This second volume in the 1990 Renaissance retrospective, also known as the "Green" one, covers the progressive (nee classical) rock group's work from 1977-79. There are three tracks from the "Novella" album and two each from "A Song for All Seasons" and "Azure d'Or." The tracks from this last album, "Jekyll and Hyde" and "The Winter Tree," clearly evidence the radical change in the group's sound when synthesizers replaced the orchestra in the background. I would much rather they had gone back and included two other songs from the other albums than provide these somewhat painful reminders of the group's decline. The other five tracks are clearly the best from those two particular albums, especially when it comes to showcasing the soaring vocal talents of Annie Haslam. Especially enjoyable are the awesome full-powered high note at the end of "Touching Once (Is So Hard To Keep)" and the multi-tracked harmonies of the final chorus of "Northern Lights".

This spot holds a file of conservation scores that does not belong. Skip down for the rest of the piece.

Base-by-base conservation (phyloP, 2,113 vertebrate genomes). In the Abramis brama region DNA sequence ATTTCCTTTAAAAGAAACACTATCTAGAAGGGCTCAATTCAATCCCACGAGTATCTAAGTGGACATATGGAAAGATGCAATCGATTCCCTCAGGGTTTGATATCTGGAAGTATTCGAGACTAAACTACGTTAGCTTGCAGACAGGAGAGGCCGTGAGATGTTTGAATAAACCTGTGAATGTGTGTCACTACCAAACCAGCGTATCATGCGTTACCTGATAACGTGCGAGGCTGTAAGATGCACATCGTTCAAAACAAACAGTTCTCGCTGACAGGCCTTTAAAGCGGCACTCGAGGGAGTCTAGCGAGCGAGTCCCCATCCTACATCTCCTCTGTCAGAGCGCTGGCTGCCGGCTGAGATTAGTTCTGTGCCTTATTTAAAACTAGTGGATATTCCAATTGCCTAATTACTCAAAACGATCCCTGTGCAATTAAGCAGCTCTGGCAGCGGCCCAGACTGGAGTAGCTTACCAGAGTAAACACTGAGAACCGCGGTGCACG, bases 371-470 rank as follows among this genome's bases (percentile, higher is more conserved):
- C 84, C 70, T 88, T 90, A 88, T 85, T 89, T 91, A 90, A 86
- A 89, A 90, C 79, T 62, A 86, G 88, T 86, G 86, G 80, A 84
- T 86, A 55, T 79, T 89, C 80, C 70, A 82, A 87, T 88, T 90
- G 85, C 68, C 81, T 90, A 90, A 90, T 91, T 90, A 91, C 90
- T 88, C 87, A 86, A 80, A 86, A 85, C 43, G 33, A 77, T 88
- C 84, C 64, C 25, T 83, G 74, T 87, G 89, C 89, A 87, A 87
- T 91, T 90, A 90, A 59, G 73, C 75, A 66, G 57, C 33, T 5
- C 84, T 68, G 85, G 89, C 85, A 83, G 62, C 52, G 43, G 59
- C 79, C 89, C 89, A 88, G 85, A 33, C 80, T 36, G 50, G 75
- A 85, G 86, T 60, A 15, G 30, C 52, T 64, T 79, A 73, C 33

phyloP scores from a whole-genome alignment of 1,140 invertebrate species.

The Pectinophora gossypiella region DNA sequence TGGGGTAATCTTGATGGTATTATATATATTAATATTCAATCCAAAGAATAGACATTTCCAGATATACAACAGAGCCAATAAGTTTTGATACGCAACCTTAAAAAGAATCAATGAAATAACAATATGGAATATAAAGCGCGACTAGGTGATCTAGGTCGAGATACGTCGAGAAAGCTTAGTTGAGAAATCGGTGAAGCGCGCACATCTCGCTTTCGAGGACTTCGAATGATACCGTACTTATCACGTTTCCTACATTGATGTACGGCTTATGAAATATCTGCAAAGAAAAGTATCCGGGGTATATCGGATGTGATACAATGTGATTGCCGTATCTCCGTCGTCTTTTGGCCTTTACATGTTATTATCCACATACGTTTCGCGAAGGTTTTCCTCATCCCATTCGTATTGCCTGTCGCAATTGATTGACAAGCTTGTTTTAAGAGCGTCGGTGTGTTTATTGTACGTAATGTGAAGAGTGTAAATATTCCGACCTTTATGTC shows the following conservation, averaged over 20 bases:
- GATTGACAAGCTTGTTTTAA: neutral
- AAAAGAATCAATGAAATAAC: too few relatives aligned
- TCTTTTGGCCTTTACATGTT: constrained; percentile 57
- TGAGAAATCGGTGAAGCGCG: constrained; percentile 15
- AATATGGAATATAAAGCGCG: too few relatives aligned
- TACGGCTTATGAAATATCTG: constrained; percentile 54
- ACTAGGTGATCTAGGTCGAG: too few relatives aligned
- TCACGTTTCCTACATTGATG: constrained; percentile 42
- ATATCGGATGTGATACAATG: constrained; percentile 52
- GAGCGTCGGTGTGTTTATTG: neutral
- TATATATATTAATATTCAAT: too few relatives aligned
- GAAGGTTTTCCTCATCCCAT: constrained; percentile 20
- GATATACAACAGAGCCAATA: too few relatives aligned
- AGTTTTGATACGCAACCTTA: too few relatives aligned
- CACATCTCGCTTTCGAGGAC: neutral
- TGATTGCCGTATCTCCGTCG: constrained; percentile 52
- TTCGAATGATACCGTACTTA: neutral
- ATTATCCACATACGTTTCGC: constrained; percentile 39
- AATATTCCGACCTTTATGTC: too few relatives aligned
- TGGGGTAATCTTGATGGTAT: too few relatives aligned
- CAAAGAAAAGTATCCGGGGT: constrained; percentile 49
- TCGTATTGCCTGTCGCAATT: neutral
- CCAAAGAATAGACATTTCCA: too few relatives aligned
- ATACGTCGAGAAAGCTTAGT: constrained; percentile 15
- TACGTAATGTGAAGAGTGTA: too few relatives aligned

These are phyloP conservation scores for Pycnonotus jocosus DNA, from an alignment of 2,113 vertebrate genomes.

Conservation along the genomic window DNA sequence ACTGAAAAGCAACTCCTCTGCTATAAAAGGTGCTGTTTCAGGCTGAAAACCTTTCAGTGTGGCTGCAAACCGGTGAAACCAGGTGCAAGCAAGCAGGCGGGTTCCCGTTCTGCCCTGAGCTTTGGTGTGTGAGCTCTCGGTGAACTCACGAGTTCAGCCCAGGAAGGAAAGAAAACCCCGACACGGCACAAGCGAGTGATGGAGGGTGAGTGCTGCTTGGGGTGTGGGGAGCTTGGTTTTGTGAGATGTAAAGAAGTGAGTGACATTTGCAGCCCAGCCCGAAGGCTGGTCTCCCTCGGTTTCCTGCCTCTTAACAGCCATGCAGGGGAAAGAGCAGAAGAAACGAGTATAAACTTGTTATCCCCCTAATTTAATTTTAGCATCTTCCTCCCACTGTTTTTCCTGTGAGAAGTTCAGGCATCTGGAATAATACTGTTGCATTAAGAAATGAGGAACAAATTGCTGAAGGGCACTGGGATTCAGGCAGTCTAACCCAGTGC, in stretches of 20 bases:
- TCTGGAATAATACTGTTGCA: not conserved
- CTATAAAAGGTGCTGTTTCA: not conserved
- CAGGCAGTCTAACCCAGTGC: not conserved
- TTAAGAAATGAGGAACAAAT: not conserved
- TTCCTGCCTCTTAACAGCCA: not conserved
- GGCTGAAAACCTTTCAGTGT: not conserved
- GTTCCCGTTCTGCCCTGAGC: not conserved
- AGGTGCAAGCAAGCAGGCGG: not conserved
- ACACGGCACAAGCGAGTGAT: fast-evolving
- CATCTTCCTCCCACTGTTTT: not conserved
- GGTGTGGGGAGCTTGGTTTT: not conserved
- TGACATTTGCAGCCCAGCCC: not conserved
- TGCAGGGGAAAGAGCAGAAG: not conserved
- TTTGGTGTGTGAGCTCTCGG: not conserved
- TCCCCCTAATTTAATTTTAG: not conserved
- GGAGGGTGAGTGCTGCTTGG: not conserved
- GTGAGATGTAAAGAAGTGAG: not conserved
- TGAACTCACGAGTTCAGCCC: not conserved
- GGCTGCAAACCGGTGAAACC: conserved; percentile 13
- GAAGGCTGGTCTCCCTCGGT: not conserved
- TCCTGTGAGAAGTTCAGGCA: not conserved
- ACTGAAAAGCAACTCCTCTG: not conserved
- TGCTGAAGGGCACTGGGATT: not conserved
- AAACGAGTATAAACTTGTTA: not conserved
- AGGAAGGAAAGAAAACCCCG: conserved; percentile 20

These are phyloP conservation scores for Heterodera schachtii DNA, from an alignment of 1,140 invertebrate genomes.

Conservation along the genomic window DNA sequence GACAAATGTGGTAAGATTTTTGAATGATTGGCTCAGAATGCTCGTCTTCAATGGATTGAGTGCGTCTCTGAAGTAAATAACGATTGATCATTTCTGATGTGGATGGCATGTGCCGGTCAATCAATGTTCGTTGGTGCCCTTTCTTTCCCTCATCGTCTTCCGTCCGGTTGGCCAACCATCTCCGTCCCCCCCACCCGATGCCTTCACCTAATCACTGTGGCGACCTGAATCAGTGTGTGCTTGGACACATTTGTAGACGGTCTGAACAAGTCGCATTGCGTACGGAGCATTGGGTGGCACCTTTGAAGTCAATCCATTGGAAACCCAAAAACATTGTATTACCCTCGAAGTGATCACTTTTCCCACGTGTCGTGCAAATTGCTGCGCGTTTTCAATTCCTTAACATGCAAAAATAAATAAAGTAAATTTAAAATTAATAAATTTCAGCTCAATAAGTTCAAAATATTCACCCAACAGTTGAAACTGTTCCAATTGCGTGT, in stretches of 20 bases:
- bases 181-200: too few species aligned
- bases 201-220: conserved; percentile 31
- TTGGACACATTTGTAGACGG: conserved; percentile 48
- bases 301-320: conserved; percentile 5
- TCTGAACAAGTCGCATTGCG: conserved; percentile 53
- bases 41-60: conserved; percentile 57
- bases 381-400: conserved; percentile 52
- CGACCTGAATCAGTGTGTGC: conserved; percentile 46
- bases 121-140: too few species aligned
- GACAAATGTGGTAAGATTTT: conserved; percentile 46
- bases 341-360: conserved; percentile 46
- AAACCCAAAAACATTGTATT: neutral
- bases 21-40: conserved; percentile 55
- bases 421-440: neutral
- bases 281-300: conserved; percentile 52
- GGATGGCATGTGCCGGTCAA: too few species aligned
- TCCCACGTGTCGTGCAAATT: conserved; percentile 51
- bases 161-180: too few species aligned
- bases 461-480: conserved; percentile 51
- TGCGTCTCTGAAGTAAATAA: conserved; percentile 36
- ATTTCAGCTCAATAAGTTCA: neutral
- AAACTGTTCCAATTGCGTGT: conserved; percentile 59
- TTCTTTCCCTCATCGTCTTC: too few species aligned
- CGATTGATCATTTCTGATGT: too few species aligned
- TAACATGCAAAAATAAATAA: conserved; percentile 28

The final track is the 23:47 live version of "Ashes Are Burning" from the celebrated Carnegie Hall concert double-album. Although this is the one track in the collection that is chronologically out of sequence, it is the perfect song to end the collection since "Ashes" was Renaissance's celebrated encore piece, wherein each group member had amble room to do a solo. Even with this addition, most fans would agree the first volume is more of a total delight from start to finish.
It has been ten years since the "Tales of 10001 Nights" set was released in the explosion of "greatest hits" albums that defined the start of the movement towards CD. Apparently sales were brisk enough to warrant the individual albums now being released overseas. Hopefully we can get past this import nonsense and be able to update our Renaissance record collections on this side of the pond.